Ovarian cancer is the deadliest gynaecological disease. Every year, more than 1600 Australian women are diagnosed with the disease and it claims the lives of more than 1000. It is known as the silent killer because the symptoms are very vague: a little bit of bloating or lower abdominal pain. Without an early detection test, the disease is often found at a very late stage – and unfortunately the five-year survival rate is 45 per cent.
Leane Flynn, 50, was diagnosed with ovarian cancer in April 2017 and again in March 2018. She is currently going through chemotherapy for the third time. Throughout her treatment, she has been a strong supporter of the Ovarian Cancer Research Foundation, helping them to raise awareness about the disease and vital funds. To mark World Ovarian Cancer day, May 8, we’re re-sharing Flynn’s story from our September 2018 issue…
“At the start of 2017, I had some bloating and was urinating more than usual. I put it down to menopause but had a blood test and scan to be sure. When my doctor rang me after the tests, I knew something wasn’t right. When she told me I had ovarian cancer, I went into shock.
I had surgery a couple of weeks after that and they removed a Coke can-size tumour from my ovaries and another one growing between my liver and my diaphragm. I was in the ICU for eight weeks and started chemo after that. It was all very overwhelming and daunting, but every month my blood tests showed the cancer was getting less and less. I finished chemo in November and it was wonderful.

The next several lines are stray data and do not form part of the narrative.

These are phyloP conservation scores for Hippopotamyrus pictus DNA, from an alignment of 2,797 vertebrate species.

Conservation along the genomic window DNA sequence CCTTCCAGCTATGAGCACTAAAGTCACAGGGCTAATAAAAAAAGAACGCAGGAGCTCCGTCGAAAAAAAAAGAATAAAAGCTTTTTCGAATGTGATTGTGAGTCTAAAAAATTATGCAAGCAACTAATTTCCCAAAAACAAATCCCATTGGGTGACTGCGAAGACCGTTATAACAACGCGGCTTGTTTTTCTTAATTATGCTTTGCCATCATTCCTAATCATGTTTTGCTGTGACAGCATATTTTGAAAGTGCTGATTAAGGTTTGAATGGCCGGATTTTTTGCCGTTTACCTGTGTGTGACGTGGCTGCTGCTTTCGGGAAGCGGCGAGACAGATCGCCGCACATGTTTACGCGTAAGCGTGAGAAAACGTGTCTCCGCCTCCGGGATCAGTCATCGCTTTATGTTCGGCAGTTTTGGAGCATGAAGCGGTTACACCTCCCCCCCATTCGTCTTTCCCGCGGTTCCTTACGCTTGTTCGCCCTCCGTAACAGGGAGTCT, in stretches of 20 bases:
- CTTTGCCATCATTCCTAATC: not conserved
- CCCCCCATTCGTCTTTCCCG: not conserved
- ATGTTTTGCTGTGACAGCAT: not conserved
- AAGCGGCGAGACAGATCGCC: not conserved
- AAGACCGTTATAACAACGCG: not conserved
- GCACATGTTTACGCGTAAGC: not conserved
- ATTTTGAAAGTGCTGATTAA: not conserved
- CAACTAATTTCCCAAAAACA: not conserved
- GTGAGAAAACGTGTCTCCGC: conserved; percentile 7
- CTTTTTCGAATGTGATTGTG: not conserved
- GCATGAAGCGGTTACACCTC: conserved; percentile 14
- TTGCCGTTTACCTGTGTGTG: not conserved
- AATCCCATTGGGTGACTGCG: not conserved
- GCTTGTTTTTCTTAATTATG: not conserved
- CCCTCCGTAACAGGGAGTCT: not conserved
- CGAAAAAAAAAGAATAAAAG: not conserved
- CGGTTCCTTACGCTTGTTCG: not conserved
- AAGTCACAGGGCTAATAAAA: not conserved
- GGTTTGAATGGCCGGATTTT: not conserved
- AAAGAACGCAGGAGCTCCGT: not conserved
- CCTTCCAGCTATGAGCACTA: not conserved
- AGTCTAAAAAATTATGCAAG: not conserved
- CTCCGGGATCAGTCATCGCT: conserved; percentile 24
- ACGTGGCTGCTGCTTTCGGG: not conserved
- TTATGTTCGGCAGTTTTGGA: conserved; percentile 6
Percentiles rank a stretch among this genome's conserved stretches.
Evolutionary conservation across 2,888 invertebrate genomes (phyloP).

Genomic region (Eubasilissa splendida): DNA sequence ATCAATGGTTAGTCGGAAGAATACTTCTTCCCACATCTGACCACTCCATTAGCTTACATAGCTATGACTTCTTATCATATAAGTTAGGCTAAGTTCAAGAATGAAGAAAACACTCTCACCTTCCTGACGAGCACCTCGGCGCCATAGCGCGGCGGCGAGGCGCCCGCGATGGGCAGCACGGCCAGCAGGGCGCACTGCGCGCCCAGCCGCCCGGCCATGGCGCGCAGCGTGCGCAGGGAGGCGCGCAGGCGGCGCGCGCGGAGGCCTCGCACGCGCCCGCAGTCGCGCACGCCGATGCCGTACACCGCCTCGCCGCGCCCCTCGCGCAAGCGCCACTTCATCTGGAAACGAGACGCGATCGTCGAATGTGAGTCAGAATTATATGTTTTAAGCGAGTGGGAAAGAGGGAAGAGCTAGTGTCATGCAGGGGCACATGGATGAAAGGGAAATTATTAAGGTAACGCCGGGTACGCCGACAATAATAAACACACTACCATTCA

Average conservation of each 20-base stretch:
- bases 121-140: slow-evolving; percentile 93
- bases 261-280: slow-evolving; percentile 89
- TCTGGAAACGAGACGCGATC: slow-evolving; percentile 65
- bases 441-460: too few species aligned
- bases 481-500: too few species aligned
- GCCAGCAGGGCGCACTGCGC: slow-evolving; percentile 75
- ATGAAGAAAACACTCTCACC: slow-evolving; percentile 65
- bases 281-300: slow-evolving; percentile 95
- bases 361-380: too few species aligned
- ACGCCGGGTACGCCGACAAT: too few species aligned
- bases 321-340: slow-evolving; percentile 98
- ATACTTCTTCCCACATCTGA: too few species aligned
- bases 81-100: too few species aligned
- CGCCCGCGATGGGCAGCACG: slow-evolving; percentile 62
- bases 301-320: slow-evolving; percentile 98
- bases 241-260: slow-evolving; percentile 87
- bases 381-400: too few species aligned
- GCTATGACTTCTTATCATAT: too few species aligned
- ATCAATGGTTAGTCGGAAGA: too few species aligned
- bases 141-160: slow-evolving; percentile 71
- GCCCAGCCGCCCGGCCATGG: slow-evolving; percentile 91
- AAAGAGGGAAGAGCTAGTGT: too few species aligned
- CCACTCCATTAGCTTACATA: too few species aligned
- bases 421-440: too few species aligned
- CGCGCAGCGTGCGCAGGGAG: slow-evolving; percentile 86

Then, in March last year, I had a bit of stomach pain. I went for a blood test and ultrasound and it felt like Groundhog Day. My doctor called and said, “I wish I had good news for you, but they’ve found something there.” I was shattered. I cried for a whole week. I thought, “Why can’t I just be cured? I’m a good person. I’m prepared to spend every waking moment devoting my life to ovarian cancer, but I don’t want to die for the cause; I don’t want to be a martyr.”
The cancer had spread to my liver, spleen and diaphragm so I went straight back into chemo. We still don’t know if it’s working – we’ll find out in a few months. Statistically it’s not good, but we try not to focus on that. The hardest part is reassuring my daughters [who are 21, 19 and 14]. We all try to pretend it’s not happening. As far as they’re concerned, I’ve gotten through this once and I’ll get through it again.
Cancer has given me perspective. My mantra is: I can sit and cry, or I can get on with my life – it doesn’t change the outcome.”
The Ovarian Cancer Research Foundation funds vital research focused on finding an early detection test, for more, visit: ocrf.com.au
This story originally appeared in the September 2018 issue of marie claire magazine.